I asked Judy which horse she liked better.  She looked at me like I had two heads.  “The girl horse was much sweeter,” she said.  “All she wants to do is please you and be with you, and she’s absolutely beautiful.  The other one, he’s okay, but if you ask me it’s no question.”

The drive home was one of introspection.  Judy listened patiently as I basically justified why I wanted the gelding instead of the mare.  He was a little older, a little mellower (not that the mare was the least bit high-strung, just different), I knew his personality, he was a lot like Cass, I knew how to deal with it.  I was talking myself into it, but something felt weird.  I kept thinking about the mare.  Judy came right out and said she didn’t understand my attraction to the gelding, given how lovely the mare was, but being a good friend, she said “I don’t know anything about horses.  You’ll know what’s best for you.”

In my deepest heart of hearts, I was feeling like I didn’t deserve as nice a horse as that mare.  I’d ruin her.  She was a better horse than I was a horsewoman.  I’d gotten what I deserved with Cass, good and bad, nothing against him, and to think I deserved better was selfish and unreasonable, and disrespectful to his memory.

As I mulled all this over, I equated getting the gelding to being in a relationship with a certain type of man.  Even if the relationship wasn’t great, you knew what to expect and you tolerated it.  Then, getting out of that relationship, and jumping right into another relationship with the same type of man.  Did that make sense?  Why would I do that to myself?  Have I not learned something after all these years?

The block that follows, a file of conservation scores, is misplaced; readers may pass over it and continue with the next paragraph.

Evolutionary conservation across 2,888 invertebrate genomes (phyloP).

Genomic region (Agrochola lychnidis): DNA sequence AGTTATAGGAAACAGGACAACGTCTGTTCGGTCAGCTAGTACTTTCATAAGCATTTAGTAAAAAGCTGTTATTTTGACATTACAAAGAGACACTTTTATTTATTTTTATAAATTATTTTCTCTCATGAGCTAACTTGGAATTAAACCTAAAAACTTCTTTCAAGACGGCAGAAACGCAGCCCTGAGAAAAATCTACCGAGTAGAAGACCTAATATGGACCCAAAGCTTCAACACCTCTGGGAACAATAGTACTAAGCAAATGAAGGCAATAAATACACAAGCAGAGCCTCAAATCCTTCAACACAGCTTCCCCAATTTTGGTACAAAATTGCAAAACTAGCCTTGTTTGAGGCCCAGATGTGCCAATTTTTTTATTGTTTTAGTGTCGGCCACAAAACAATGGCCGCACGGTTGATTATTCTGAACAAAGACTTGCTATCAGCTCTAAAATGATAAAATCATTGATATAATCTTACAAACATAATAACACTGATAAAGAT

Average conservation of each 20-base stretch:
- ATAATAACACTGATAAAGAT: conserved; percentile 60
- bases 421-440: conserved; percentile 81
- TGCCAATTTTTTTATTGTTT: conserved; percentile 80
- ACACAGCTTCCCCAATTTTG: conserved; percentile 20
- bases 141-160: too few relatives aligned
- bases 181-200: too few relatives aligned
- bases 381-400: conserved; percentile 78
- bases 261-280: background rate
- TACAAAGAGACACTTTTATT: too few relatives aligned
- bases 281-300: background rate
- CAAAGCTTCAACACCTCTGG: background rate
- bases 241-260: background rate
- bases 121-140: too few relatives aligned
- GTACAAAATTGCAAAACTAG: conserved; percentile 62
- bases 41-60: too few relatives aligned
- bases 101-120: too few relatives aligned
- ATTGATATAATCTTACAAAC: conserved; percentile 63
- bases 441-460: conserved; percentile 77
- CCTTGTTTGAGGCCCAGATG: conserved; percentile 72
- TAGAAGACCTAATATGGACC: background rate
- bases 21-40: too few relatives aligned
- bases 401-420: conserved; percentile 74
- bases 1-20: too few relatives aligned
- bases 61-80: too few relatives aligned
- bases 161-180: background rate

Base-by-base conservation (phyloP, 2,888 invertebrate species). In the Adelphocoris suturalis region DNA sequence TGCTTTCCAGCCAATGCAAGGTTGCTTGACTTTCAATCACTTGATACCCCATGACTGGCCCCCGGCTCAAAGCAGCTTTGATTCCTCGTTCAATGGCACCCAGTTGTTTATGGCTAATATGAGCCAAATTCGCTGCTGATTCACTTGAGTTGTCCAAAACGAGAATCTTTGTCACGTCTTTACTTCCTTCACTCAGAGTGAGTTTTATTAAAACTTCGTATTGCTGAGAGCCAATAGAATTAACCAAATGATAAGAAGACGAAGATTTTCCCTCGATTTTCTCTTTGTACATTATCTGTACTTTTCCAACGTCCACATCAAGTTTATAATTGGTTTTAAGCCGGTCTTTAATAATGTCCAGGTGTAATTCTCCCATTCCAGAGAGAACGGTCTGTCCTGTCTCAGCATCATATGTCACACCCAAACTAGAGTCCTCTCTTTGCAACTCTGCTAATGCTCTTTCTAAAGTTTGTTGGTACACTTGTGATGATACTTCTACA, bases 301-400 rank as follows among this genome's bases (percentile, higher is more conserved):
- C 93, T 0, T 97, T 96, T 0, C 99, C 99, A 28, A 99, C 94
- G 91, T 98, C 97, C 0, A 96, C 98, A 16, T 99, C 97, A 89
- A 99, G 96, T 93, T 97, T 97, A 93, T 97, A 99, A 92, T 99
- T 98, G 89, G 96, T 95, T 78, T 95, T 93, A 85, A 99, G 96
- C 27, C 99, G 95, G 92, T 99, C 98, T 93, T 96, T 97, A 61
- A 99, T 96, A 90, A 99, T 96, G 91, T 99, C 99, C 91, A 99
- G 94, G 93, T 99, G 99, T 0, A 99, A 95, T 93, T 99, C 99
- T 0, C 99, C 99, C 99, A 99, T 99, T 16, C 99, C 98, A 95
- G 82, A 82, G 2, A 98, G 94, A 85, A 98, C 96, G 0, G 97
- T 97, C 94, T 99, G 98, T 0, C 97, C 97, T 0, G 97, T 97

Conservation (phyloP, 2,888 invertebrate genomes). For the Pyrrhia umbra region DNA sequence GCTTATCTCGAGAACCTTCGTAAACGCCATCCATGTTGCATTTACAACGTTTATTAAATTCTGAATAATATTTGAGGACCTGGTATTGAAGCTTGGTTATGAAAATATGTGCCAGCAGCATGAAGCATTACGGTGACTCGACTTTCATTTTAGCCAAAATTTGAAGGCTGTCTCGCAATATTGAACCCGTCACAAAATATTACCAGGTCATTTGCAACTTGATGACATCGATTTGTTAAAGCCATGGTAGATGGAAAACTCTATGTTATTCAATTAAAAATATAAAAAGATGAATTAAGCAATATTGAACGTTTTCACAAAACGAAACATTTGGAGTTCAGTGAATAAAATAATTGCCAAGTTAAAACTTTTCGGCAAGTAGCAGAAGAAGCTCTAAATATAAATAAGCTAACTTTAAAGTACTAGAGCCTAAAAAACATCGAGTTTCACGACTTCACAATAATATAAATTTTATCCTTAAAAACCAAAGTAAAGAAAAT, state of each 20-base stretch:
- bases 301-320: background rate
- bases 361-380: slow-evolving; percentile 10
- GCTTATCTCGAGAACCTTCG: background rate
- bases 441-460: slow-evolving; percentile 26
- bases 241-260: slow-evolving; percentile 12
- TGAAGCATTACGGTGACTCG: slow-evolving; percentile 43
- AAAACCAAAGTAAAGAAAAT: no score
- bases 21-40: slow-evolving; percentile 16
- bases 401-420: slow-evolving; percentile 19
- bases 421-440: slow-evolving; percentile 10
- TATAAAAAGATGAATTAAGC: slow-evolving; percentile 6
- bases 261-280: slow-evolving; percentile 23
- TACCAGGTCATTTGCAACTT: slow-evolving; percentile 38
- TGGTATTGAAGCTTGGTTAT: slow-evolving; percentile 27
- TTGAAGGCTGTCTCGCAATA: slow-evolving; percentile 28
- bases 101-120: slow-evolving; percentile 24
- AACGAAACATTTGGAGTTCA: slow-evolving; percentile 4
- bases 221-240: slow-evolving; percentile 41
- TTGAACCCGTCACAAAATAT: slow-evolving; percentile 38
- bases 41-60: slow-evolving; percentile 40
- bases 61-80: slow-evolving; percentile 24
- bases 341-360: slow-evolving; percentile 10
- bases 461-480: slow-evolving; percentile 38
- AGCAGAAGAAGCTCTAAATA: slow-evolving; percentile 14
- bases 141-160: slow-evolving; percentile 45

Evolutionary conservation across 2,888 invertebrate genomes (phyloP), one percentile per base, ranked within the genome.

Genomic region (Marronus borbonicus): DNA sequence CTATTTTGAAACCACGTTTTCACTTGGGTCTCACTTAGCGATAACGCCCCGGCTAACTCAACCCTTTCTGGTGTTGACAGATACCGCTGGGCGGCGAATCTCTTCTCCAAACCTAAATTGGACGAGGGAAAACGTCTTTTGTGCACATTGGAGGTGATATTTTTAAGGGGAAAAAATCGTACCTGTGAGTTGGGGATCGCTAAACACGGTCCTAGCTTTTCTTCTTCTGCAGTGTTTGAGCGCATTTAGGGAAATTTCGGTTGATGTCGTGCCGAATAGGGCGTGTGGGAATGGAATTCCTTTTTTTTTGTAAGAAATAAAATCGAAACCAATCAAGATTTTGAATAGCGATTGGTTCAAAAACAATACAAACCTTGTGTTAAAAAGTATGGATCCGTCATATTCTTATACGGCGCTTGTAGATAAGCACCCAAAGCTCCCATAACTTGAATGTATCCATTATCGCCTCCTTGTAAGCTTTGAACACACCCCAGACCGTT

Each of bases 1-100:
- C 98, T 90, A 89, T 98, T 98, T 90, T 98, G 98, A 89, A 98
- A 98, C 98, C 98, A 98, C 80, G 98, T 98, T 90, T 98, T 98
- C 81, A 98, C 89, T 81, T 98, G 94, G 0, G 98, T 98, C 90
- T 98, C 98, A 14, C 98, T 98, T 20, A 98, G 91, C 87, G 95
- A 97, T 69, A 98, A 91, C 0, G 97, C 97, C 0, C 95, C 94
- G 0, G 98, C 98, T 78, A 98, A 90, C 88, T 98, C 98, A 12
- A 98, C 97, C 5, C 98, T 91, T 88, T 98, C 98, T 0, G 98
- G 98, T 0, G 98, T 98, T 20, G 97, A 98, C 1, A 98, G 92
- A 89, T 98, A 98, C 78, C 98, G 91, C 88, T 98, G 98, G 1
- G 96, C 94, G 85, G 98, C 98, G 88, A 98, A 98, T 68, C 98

I was feeling pretty philosophical with myself and called Judy later that day.  “Do you think the mare liked me?” I asked, sounding rather sophomoric.  I told her about my analogy.  She said, “You know, the mare was so sweet and just wanted to be with you and work with you and be a partner.  Why wouldn’t you want to have the same kind of relationship with your horse that you have in your marriage to Larry?"
She pulled the rug right out from under me with that one.  I promptly started bawling because I knew she was right.  I was still grieving for Cass.  In a way I felt like I was being disloyal to him.  But she was right.  It was time to be kind to myself, to give myself this incredible opportunity to have a fabulous horse.

I'm A Nifty Jag (Nifty)
I did deserve her.

Three days later Larry and I went to the stable to look at her again.  I rode her for nearly an hour.  Cliff showed me how to communicate with her under saddle based on how she’d been trained, to get her listening and bending.  I felt much more comfortable in the saddle.  I quieted my logical mind and listened to her, felt her, gave her every reason to trust me.  I bought her.

Nifty now resides in the stall where Cass lived out his days with me.  The day she arrived she was in her stall, calmly taking in all her new surroundings.  With a teary face I took Cass’ nameplate off the wall, and she nuzzled my hand as I took out the screws.  When I put my hands on her, the trust is like a current between us.  My level of horsemanship has changed.

In two weeks, the stable is holding a tack swap.  I figured I’d go and liquidate some of the extra gear I’ve accumulated over the years.  Judy’s going to tag along.  Maybe we can find her a boyfriend.